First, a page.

So it’s been open for a while, and surely is not new news to anyone in Detroit, but I’m super excited about taking this path on two wheels after we move this summer:

http://www.treehugger.com/files/2009/05/dequindre-cut-abandoned-railroad-bike-walking-path-detroit.php

Here’s the play by play!

ALVIN: So we went in search of a place to live. The neighborhoods we concentrated on this trip included Midtown, City Center, and Woodbridge. I really liked the neighborhood feel of Woodbridge, but was surprised by the lack of a business strip to support the needs of the residents there. With some more businesses & restaurants down there, it would have been a slam dunk! Nonetheless mad props to Larry John, who is originally from the area and is renovating big parts of the neighborhood house by house. You’re doing some fine work there, Mr. John – keep it up! Check out more about what he has to offer on his website.

ALLISON: This felt like our “Away We Go” trip (“I can’t believe you told your mother about my tilted uterus”). I was struck by the fantastic neighborhoody feel of Woodbridge, too, and I have a not so secret wish to become a regular at the Woodbridge Pub. We also checked out some sweet lofts including the Lofts at Merchant Row (front window seats for the Thanksgiving Day Parade!) and Riverview Apartments (right on the Riverwalk). I’ve lived car free for 8 years and The Commute was weighing heavy on my mind as we looked at places. It’s true that when it comes to finding a place to live, it is location, location, location. Will I have to buy a car? Is it possible to be car-free in the Motor City?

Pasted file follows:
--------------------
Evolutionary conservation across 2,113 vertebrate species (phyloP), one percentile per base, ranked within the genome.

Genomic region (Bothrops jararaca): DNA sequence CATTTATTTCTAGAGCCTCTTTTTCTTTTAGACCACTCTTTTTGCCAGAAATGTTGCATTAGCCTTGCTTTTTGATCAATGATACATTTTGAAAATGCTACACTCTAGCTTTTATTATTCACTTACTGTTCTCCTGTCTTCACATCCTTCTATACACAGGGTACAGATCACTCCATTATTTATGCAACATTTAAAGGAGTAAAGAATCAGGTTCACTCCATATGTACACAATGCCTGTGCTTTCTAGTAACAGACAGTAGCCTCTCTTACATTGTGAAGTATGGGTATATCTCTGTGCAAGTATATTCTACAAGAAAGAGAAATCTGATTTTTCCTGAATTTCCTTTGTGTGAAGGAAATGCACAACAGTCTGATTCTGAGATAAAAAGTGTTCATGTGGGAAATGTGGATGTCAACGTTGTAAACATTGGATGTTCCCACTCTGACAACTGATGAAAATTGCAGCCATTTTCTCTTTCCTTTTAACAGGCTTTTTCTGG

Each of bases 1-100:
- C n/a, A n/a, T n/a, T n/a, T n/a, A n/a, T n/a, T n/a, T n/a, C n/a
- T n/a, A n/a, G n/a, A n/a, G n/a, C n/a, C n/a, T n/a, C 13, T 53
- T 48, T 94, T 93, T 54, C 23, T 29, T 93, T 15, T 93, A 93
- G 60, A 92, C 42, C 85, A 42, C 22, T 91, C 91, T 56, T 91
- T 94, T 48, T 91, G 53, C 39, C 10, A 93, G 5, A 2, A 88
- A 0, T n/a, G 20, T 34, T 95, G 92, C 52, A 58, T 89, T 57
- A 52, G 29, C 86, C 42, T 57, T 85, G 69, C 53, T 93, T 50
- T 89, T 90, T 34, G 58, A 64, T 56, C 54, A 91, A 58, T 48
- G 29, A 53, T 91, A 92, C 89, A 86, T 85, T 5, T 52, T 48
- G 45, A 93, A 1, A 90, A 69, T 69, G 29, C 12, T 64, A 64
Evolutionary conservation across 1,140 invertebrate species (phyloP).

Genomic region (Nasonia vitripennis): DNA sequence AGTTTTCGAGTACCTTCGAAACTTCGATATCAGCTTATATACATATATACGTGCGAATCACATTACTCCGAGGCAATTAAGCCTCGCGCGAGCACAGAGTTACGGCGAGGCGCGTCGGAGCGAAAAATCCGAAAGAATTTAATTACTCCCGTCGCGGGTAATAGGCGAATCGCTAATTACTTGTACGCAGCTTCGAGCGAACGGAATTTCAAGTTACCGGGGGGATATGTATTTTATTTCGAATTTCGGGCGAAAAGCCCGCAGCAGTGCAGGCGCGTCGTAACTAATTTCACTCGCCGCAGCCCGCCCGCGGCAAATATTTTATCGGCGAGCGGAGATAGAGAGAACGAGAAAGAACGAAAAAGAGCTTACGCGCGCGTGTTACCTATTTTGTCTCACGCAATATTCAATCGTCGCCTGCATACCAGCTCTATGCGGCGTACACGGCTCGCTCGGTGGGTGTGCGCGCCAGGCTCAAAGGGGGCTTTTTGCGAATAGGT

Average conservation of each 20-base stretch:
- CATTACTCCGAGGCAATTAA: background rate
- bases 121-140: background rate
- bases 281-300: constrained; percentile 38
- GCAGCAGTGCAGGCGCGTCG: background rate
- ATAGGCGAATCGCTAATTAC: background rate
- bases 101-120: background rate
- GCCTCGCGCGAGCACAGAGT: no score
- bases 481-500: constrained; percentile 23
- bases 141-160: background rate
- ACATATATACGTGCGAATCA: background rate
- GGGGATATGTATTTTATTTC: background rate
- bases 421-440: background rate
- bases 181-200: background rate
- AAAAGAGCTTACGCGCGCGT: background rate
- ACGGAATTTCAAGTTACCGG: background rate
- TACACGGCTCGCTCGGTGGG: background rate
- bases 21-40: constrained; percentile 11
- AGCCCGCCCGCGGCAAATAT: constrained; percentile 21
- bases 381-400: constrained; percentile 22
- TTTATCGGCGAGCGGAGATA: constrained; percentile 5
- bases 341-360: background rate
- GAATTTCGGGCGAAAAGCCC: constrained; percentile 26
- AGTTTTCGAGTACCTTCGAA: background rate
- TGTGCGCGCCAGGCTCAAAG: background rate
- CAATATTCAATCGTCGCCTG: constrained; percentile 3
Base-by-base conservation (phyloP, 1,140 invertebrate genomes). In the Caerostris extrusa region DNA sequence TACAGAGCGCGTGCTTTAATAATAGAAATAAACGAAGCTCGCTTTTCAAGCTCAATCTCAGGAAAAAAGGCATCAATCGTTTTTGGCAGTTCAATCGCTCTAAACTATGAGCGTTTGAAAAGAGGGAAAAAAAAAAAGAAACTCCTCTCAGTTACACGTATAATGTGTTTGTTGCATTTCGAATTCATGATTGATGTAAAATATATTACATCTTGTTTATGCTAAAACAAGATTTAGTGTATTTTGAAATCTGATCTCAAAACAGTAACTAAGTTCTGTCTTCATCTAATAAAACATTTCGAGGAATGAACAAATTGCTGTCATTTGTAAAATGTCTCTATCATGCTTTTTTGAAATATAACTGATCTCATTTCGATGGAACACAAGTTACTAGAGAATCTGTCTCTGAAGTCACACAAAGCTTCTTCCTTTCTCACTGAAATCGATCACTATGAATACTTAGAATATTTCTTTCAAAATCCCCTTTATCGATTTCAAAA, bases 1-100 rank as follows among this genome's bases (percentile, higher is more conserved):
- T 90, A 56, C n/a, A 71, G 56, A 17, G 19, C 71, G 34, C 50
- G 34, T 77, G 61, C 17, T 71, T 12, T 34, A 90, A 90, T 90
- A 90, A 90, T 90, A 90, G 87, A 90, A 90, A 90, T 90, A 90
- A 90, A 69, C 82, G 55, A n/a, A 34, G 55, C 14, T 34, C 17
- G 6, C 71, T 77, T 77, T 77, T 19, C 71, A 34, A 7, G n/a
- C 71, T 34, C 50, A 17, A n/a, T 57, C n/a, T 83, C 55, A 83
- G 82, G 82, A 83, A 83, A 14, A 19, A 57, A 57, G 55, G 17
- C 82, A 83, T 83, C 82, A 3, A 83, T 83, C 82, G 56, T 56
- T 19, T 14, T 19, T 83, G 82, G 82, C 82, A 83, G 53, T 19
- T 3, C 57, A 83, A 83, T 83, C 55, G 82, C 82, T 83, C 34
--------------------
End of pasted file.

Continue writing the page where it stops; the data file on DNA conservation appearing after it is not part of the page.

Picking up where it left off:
ALVIN: One the great joys we’ve developed in the last couple of places we’ve lived has been farmer’s markets and community supported agriculture. We’re excited about being closer to the awesome Eastern Market, but we were also surprised at how hard it is to find supermarkets in the downtown area. Downtown peeps gotta eat, too, you know! Maybe it’s time to bring a program like City Fresh here in Cleveland to Detroit, or encourage the establishment of a supermarket dedicated to underserved areas like Cleveland’s Dave’s. Opportunity is a-knocking, Foodies and Locovores of Detroit!

ALLISON: Food schmood. Let’s talk about the monorail. We rode The People Mover and it was standing room only, which is hands down my favorite thing to see on public trans. There was a cheerleading competition in town that weekend and the glitter was positively airborne. We left the People Mover covered in it despite no direct contact like so much sparkly ebola. The People Mover, by the way, is a great way to see the city and is especially cool along the River.

ALVIN: Here’s Allison sharing a sweet fist pound with Joe Lou.

Pound!

What up, Joe Lou?!

ALLISON: Best Younger Brother Award of the Year goes to not yours, but my brother who took us to Cadieux Cafe for my Xtieth birthday (where X = 30 shhhhh!). Cadieux Cafe is famous for its Soul Jazz Sunday and feather bowling. Soul Jazz Sunday is some tight, tight grooves (so stoked to be moving to an awesome music scene), and feather bowling is a dusty Belgian shuffle board/curling/bocce mishmash with wooden cheese wheels, a remarkably resilient feather, and pomme frites. Don’t let anyone tell you otherwise — when it comes to winning at featherbowling I completely kicked everyone’s booty patooties. Dirty thirties indeed.